3. Gravatar for John

    Eric, even if it was a false alarm, why would they NOT go out immediately? Fire trucks, police cars, ambulances all go when called. The fact that the Norwegian would not trust the passenger and get all possible help when notified is what disturbs me.

  4. Gravatar for Heather Davis-Freymuth
    Heather Davis-Freymuth

    I was on this cruise and we just returned to Ft. Lauderdale today. They were paging constantly for a woman (I don't recall her name) on deck 11 from a little after 9PM onwards. Actually, at 11:10PM I called guest services to ask them how to turn down the announcements in my cabin since they were even paging in the passanger cabins.

    We heard the Oscar, Oscar, Oscar anouncement in the hall shortly after I called Guest Services. We knew that was the code for man overboard and upon checking the ships GPS noticed that we had already turned around.

    The next morning, we saw one of the top officers in on the elevations. We had been hearing rumors all morning but we asked him two questions:

    1) Was it a 21-year old woman? He replied yes.

    2) Did she fall or jump? He replied that the tapes confirmed that she jumped.

    Anyway, the ship was very responsive and even contacted a couple of other ships nearby to help search. We missed our port of call the next day because of it.

    From what we heard onboard, when a case like this happens they have to search the ship for the person and review video tapes to see if they can spot the person. They obviously did this while they turned the ship around. If it is true that they waited to contact the coast guard for a while, it wasn't because Royal Caribbean was being unresponsive - it was probably because they were trying to confirm what happened.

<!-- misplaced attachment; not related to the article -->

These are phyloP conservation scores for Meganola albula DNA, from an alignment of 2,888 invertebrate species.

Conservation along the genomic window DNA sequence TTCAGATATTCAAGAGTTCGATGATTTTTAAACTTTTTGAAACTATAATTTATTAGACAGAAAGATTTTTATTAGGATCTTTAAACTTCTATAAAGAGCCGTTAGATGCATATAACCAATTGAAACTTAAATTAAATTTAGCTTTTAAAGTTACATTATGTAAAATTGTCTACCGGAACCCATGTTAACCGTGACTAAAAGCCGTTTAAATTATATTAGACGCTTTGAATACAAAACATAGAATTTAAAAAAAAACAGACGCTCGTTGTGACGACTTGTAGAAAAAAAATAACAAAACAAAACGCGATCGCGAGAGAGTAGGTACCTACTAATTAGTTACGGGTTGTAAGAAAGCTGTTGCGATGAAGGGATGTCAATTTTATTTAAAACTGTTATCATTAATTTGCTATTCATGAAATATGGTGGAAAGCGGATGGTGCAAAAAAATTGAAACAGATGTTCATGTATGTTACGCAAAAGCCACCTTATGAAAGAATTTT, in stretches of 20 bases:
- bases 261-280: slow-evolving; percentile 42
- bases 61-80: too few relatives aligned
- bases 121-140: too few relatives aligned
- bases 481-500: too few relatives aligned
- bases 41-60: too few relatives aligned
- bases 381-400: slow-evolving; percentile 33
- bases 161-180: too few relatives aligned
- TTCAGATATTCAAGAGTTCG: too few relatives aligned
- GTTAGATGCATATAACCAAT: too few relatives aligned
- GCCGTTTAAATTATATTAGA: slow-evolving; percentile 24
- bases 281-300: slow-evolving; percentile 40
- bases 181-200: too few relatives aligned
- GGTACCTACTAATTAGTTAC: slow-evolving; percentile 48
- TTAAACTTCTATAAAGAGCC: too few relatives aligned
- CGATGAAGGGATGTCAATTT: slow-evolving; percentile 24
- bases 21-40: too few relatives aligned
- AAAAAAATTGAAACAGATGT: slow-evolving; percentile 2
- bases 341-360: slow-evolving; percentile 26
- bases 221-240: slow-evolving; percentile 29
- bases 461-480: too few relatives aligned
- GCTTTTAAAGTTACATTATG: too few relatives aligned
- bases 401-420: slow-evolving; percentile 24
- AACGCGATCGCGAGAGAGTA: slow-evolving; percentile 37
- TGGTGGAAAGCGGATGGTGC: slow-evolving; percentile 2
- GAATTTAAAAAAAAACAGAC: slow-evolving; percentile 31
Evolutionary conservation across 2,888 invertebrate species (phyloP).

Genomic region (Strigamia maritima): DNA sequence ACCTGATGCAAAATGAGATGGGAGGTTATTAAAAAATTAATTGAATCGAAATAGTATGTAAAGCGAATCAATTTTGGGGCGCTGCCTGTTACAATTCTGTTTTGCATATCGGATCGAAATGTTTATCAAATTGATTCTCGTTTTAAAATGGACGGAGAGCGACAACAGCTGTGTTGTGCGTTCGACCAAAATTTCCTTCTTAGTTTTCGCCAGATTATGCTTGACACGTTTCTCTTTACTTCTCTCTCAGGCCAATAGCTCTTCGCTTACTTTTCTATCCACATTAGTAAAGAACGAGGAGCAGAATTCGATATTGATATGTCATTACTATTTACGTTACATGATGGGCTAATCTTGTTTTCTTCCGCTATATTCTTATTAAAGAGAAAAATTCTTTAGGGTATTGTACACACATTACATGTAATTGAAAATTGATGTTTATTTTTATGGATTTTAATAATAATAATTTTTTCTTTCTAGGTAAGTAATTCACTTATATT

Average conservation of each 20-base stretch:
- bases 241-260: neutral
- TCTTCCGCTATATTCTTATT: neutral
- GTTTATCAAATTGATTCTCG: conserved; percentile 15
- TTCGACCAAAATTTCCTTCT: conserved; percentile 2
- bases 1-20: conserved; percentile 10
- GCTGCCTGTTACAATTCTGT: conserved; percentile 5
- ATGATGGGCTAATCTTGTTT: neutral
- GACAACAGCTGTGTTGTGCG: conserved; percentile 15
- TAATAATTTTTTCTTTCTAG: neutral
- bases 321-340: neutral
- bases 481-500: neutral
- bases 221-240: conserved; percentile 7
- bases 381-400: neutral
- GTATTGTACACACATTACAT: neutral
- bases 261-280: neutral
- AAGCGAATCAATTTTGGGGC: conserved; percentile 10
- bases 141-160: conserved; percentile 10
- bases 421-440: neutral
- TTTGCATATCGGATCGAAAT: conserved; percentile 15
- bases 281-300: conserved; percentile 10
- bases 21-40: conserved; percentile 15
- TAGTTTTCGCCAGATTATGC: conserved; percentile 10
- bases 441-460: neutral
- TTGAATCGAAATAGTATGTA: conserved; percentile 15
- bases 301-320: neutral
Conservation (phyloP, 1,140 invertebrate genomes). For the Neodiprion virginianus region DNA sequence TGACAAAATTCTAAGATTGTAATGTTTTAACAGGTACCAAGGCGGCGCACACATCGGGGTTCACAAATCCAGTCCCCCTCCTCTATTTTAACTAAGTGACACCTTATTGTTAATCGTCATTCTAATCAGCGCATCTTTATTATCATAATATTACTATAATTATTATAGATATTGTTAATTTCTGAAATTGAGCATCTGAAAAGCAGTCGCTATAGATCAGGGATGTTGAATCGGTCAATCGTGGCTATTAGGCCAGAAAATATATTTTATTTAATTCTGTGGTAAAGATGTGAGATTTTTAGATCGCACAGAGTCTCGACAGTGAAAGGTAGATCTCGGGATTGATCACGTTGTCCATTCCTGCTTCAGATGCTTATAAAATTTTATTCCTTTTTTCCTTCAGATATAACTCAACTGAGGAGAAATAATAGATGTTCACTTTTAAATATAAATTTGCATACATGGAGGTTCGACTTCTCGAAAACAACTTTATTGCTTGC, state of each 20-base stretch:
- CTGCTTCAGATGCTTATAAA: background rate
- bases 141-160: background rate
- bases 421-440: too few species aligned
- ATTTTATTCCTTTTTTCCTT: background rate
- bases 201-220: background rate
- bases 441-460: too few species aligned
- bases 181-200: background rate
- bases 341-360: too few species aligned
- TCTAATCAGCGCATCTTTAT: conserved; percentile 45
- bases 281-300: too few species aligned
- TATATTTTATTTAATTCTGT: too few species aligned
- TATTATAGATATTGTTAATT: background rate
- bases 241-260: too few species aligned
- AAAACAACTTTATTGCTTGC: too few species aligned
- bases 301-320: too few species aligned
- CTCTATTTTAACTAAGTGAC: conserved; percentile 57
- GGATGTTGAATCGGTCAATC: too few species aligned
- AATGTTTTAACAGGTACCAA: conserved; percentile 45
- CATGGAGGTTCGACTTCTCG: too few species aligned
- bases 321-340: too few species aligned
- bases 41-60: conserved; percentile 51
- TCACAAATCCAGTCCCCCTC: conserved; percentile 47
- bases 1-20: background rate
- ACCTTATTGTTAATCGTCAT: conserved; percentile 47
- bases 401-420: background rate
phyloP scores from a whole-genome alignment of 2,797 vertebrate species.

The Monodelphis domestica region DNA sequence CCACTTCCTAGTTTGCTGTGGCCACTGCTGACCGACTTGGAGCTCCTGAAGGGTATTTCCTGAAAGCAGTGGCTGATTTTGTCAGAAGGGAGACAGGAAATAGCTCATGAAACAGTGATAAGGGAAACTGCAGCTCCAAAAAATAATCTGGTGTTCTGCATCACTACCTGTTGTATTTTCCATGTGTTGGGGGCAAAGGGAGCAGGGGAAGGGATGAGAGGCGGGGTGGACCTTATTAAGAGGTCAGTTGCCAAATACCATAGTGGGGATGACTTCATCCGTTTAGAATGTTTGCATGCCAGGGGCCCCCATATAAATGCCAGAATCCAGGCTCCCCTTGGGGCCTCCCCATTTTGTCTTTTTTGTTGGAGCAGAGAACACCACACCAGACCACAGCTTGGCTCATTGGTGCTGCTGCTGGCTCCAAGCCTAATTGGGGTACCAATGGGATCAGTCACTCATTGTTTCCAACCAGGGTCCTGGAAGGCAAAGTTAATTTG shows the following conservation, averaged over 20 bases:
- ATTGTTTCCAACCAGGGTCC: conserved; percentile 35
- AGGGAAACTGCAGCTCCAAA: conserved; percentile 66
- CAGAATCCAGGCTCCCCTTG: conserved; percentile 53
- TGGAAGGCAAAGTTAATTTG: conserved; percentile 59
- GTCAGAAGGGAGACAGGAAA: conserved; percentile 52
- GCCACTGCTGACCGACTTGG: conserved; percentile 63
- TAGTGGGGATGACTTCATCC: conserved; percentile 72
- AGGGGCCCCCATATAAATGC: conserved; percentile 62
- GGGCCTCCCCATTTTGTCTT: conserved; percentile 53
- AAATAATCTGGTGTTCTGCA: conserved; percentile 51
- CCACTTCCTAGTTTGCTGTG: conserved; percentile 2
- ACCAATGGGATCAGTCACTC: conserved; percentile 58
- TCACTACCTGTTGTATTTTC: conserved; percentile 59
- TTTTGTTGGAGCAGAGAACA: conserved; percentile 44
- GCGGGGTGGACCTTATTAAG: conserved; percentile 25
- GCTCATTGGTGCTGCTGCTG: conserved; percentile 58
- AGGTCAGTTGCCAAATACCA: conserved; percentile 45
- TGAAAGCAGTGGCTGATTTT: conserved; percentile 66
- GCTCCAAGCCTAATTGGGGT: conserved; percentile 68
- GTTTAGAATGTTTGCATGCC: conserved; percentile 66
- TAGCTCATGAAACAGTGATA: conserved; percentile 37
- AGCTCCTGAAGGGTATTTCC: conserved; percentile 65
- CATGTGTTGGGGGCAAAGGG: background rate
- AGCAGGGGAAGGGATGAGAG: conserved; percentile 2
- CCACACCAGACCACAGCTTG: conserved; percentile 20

It is a truly sad event but let's not blame Royal Caribbean for this one.


    Austin, TX

  5. Gravatar for John K Briscoe

    Heather, Thanks for the update and your perspective. However, I must wonder, given the same circumstances ,if they would still refuse to contact the coast guard immediately when a witness indicates that someone fell overboard.

  6. Gravatar for Gerry McGill

    Heather, I was not trying to blame Royal Caribbean for this tragedy. Apparently soon after the witness reported a person overboard they turned the ship around and notified two other cruise liners in the area who helped in the search. My question was, and still is, why did they wait over two hours to notify the Coast Guard? Thanks for the information from someone aboard the vessel.

  7. Gravatar for mackey

    Thats was my friend and nobody tellin us anything if u were on the cruise please tell me wat happen her name was brianna

  8. Gravatar for nadine

    Surely if reported person overboard action should have been taken immediately 2 hrs wasted makes me wary of sailing with rcl again did they break the maritime law